Preparing for Surgery
Bariatric Surgery requires a serious commitment to losing weight and becoming healthier. Not everyone is ready or willing to make the significant changes to their lifestyle that this surgery demands. Our evaluation process is designed to help you understand what will be expected so that together we can decide if this is the right step for you.
Part of our evaluation process is to assess your state of health to determine whether you are healthy enough to withstand the surgery. Required patient health evaluations include:
- Psychologist to assess your mental and emotional preparedness for such a life changing procedure
- Dietician to review your current eating habits and any issues you may have in following the pre and post surgical dietary regimen
- Cardiologist to ensure your heart is able to withstand the surgery
Some patients may also be required to see other specialists, depending on their health and medical conditions. These specialists may include:
- Gastroenterologist to perform an upper endoscopy to provide a better view of your current digestive system and ensure that you don’t have a gastric bleed
- Vascular surgeon if you have any vascular diseases that must be managed
- Pulmonologist if you suffer from COPD or have severe asthma
- Sleep Specialist to test for sleep apnea or other sleep disorders that may affect the surgery
- Other specialists as dictated by any medical conditions or co-morbidities you may have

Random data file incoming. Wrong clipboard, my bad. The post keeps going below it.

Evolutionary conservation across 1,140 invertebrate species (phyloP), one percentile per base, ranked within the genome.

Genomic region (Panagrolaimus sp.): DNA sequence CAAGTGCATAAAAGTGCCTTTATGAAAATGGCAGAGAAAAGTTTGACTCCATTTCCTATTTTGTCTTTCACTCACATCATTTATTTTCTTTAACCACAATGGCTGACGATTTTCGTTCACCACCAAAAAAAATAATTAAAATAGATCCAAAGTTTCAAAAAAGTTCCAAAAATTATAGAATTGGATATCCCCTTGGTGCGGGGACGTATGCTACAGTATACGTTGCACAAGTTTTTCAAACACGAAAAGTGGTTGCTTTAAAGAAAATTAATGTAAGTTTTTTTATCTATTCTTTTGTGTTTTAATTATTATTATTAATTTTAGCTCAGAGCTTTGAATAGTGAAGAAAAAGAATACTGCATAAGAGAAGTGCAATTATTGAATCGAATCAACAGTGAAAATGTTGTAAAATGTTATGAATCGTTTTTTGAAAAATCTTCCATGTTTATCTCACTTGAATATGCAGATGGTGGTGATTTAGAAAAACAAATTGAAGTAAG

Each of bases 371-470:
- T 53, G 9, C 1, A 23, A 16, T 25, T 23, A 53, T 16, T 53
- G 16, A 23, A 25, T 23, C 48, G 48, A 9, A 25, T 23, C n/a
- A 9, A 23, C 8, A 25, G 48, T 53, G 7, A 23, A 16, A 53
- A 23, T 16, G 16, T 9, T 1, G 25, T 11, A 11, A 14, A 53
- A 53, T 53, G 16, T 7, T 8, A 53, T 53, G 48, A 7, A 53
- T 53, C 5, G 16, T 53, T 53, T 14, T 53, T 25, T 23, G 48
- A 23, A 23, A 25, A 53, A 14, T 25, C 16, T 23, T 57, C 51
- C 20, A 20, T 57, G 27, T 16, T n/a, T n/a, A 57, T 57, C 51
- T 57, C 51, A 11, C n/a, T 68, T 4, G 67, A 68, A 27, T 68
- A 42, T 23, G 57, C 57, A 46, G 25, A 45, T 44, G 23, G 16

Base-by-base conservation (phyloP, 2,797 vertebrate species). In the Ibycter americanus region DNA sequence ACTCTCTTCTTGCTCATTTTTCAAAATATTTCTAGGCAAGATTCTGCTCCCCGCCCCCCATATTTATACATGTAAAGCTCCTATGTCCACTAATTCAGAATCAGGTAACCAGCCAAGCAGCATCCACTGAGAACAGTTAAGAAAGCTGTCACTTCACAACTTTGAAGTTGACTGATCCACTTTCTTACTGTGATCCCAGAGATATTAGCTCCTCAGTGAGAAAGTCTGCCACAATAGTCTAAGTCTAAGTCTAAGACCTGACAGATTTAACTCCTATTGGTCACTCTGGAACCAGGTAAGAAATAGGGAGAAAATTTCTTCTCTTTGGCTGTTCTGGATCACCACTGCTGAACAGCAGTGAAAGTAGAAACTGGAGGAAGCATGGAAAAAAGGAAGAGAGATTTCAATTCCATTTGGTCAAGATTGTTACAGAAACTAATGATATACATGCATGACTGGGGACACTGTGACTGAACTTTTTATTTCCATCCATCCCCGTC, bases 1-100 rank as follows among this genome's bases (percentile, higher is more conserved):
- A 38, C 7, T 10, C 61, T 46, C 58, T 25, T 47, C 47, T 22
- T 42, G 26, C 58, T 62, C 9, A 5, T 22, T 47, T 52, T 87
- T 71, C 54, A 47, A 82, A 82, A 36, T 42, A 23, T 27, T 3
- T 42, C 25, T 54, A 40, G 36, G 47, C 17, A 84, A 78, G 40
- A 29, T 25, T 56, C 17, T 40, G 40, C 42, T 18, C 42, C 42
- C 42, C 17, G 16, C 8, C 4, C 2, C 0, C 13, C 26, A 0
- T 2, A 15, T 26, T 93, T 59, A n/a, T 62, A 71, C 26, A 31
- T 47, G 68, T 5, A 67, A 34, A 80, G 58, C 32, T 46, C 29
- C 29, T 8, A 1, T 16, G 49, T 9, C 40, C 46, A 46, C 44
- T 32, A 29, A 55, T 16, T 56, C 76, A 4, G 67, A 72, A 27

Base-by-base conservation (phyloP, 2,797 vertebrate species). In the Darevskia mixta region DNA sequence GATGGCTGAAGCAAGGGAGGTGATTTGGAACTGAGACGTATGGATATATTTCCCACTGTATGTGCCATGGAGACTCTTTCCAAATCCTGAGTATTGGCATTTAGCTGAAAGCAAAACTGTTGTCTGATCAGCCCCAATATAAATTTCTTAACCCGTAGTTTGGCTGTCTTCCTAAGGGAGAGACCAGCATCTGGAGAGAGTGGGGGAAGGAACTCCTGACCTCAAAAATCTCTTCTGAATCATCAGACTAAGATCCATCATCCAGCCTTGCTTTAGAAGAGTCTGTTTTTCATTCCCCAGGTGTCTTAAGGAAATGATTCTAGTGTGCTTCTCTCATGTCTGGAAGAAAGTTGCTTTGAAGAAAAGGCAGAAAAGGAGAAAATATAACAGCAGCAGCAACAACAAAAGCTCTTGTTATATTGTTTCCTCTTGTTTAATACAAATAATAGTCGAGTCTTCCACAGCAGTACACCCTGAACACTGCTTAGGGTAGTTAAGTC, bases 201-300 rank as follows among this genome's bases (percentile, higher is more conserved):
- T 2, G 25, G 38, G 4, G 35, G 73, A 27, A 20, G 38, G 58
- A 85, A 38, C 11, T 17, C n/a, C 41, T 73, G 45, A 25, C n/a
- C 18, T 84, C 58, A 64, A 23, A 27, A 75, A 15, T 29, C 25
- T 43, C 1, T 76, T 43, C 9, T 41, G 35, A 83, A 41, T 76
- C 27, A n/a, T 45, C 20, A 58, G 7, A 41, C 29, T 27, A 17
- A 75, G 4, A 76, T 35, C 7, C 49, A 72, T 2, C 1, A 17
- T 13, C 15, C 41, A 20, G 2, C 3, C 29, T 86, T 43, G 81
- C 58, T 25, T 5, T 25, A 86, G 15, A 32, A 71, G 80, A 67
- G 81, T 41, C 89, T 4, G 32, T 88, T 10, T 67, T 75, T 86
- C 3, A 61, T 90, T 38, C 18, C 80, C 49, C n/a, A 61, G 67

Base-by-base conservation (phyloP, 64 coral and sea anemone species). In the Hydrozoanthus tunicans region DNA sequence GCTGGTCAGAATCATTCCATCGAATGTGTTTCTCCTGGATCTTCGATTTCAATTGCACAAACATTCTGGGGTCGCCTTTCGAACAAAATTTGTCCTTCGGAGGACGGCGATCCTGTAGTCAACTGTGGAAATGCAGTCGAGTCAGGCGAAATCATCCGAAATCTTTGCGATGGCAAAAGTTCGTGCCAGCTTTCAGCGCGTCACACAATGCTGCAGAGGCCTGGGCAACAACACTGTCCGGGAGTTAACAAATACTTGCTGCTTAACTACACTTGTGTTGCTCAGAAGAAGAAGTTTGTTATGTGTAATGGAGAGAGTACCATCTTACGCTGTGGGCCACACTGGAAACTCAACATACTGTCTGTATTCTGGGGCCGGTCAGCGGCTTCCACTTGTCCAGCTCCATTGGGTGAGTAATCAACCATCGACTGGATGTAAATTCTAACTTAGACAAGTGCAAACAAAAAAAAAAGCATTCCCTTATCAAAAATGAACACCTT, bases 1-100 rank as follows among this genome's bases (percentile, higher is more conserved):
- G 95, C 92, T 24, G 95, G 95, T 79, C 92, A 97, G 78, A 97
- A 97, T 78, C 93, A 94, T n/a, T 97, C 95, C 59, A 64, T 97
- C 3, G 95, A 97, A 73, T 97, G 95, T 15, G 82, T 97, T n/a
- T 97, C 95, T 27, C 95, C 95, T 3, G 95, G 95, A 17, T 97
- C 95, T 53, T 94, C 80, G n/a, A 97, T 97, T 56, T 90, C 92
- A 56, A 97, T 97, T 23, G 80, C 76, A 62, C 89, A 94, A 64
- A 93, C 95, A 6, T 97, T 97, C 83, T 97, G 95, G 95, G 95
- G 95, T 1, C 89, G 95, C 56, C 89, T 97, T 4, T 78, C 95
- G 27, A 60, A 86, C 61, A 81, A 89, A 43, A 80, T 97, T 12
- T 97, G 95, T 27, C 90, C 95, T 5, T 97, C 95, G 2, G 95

All patients will start their weight loss journey before the surgery by following a medically supervised program to lose some weight before the surgery. Losing weight before the actual surgery helps ensure your body is able to withstand the surgery and prepares you for the lifestyle changes you need to follow for the rest of your life.
Bariatric surgery is for many the first step toward leading a healthier life. To prepare you for your post-surgical life, you may need to make other lifestyle changes before we can schedule your surgery.
If you smoke, you must stop smoking 6 months prior to the surgery and commit to not smoking again. Smoking is the leading causes of many diseases, including a number of cancers. Being an active smoker also increases the risk of complications during and after the surgery due to its vascular constriction properties and it makes managing anesthesia more challenging.
If you consume alcohol, we want you to commit to stopping. Alcohol is essentially empty calories and consuming it even before the surgery will make your weight loss efforts harder. After surgery, in addition to empty calories, any alcohol you drink will have less stomach surface area to be processed so will hit your bloodstream more quickly, causing you to become intoxicated even with a very small amount.
These steps are in your highest interest to assess your overall health, your ability to withstand the procedure and your psychological commitment to a lifetime of change. They are also a requirement of the insurance company if your surgery is deemed medically necessary and will therefore be covered by insurance.